We had a great week in Mexico cruising around La Paz and the next move was to ship the Anna to the Northwest. We got two quotes almost immediately at the Seattle Boat show from the vendors on site and we went with Seven Star. They were slightly more money but they had a great operation and were excellent to deal with. The rep whipped out the brochure showing them lifting a new 160 ft Italian minesweeper onto their freighter using the onboard cranes, so I figured they could handle Anna.
The Seven Star ship, Tramper, was to pull into the outer harbor area and someone had to take our boat to the ship at the appointed time and so they could hoist her aboard. We hired the broker, Shelly from La Paz Yacht Sales, to ferry her out and hand over the TIP and other government forms, bill of sale, and who knows what else to get Anna out of Mexico. Here she is about to be lifted.
After getting the genoa back on the furler and reattaching the backstay, we remembered most of what you need to do to run the boat again, and we left Victoria for Friday Harbor in perfect weather. The amazing thing about the boat leaving Mexico and arriving in Canada was the lack of anyone caring about our bill of sale, taxes, or looking into all the gear, food, medicine, and who knows what else on board. I shouldn't complain! At Friday Harbor the customs officer was a little more particular, but really just wanted to see the CG Documentation which we had, and wanted $27 for the sticker, but mostly she did not want Jan to step onto the dock until we cleared-- strict on that one! We were officially in the US! Our broker, Swiftsure, had another boat on the Tramper clearing at Friday Harbor, and they were not so lucky. US customs did not like the fact that this boat was still for sale, and they had some explaining to do, but eventually got through. We felt like pro's though, with our international boat dealings, and celebrated on land with a burger and a beer. Its truly amazing when things go as planned.
We left Friday harbor with a clear skies and a fair tide Sunday morning and motored toward Seattle in a flat calm. The end gets interesting though, finishing through the ship canal into Lake Union. After having successfully navigated 80 miles of Puget Sound we faced 3 draw bridges, the locks, and finally entering a tight fairway and a narrow slip. Our friends Lori and Terry Brady were at the slip to help us dock and they were needed, if you know what I mean. Here's their picture, probably certain we would crash. After docking without too much drama, we felt the best mix of relief and happiness. We have this great boat that we bought in Mexico 3 months earlier, sailed on in La Paz for a week, then shipped to Canada, and now we're tied up looking at the Seattle skyline. Somehow it all feels like way more than just buying a boat- OK--I'll just say it, Anna is part of the family. Its ok to cry a little as you read that last line...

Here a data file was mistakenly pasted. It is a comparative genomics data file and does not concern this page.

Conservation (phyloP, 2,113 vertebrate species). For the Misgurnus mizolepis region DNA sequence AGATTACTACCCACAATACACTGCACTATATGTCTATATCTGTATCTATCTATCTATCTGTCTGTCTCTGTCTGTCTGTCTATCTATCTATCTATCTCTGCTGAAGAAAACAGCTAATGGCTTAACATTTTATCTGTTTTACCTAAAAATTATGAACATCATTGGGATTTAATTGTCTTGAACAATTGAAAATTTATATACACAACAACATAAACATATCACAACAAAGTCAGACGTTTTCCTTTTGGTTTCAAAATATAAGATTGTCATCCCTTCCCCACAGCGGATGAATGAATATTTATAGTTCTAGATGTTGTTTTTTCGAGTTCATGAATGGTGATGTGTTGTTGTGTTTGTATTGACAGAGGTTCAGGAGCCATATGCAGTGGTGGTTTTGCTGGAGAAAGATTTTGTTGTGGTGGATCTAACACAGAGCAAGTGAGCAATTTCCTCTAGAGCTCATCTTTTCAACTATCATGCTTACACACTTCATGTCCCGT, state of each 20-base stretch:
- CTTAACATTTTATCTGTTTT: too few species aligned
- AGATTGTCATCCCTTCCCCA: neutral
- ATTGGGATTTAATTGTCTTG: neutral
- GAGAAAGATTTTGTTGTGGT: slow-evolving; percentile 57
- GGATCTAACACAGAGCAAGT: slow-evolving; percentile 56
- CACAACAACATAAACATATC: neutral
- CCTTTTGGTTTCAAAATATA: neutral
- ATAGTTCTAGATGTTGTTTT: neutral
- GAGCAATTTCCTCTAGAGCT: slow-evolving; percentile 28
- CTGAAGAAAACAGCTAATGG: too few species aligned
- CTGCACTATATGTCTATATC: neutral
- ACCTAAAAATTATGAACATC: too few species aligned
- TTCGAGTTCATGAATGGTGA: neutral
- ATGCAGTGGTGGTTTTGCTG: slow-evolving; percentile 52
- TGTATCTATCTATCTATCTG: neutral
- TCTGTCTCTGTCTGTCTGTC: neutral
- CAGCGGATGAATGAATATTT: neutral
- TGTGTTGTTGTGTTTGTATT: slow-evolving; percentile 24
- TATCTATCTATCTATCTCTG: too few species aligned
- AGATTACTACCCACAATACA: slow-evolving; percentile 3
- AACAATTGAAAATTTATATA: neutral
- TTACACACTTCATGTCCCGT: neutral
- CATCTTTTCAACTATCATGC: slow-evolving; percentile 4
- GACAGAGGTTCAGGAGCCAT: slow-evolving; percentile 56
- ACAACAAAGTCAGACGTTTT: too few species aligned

Friday, November 6, 2015
Who knew the hardest part would be shoving off!?! There's actually a big difference between owning and hanging out on this boat and really going somewhere on her. Finally at 3:00 we untied the docklines and we actually made it to our destination per plan with only one driver error (corrected prior to running aground!) trying to stay in the long weird La Paz channel.
We had a great week cruising around Espiritu Santo, Isla Partida, Isla San Francisco, and Los Islotes, and were on our way back to Marina Palmira safely.
The last night at anchor we felt like such seasoned sailors having safely navigated this beautiful area. We tucked ourselves back into Bahia Balandra again anchoring in the same safe spot we had on night one, which protected us from the southerly Corumel winds before. A calm dinner and sunset were followed at 11:00 by the predicted Corumel, and we smugly scoffed at boats not as sheltered as we were. They'll learn in time.... but then what's this? At 2 AM we now get 15-20 knots from the North and we are taking this right from the open mouth of the bay, which soon becomes 3-5 foot swells and a lee shore! Welcome to cruising. The boat is rolling A LOT, no sleep, anchor watch, head visits, ready to scram, hoping we can up anchor in the dark if needed.... a long night. We left at dawn and got to our amazing slip by 10 AM and took a well deserved nap. I spite of that one rough night Anna performed perfectly and we can now relax and start getting her ready for shipment to Victoria on Seven Star in 2-3 weeks. Ironically, we do intend to sail her back to La Paz in 2017, but that's what this whole thing is about.
Anna is a center cockpit Norseman 447, hull number 53. She was launched in 1985 at the Ta Shing Shipyard in Taiwan ROC, just two short years after Jan and I were married in Newport Beach California. I've dreamed of owning a strong and capable cruising boat for a long, long time, and many plans have circled about for the last 30 years of how to pull off buying a boat like this, and then taking her on an extended cruise. Dreams can be the most powerful of motivators, and in March 2015 she became ours. Now the fun begins!